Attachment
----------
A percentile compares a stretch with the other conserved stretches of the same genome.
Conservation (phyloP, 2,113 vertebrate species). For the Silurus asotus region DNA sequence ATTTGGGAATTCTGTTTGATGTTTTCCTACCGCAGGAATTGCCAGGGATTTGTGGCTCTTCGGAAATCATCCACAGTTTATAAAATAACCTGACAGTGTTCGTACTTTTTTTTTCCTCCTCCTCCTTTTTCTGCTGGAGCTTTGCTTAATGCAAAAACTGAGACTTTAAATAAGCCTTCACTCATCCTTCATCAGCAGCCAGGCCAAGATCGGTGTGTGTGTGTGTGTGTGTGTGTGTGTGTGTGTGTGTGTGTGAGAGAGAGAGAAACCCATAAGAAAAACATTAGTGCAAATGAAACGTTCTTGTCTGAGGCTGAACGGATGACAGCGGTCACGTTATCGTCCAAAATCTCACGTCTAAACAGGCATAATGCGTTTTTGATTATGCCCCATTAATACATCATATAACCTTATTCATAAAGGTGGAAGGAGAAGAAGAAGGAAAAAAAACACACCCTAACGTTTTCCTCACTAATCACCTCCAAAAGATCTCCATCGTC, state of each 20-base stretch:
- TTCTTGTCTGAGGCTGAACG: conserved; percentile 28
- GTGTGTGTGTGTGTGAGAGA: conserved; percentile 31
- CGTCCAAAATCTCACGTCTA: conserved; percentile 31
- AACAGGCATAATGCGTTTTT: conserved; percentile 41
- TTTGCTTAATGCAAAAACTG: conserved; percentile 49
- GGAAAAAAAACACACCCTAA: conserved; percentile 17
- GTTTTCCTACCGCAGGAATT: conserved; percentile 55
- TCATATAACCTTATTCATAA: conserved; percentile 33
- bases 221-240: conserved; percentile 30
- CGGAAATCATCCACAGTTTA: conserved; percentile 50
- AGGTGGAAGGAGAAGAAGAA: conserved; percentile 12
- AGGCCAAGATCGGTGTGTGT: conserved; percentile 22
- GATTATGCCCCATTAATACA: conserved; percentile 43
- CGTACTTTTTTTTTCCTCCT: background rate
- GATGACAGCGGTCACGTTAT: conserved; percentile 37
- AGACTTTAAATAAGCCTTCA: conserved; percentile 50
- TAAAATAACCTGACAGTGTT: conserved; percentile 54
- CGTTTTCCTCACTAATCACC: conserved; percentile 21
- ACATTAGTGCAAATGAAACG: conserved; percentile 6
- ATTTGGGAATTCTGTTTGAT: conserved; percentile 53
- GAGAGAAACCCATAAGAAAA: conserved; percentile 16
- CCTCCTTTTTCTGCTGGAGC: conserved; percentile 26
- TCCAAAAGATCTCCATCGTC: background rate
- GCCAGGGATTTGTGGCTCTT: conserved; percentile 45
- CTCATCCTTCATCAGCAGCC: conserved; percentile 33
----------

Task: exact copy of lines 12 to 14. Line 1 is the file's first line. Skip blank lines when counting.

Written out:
- CGGAAATCATCCACAGTTTA: conserved; percentile 50
- AGGTGGAAGGAGAAGAAGAA: conserved; percentile 12
- AGGCCAAGATCGGTGTGTGT: conserved; percentile 22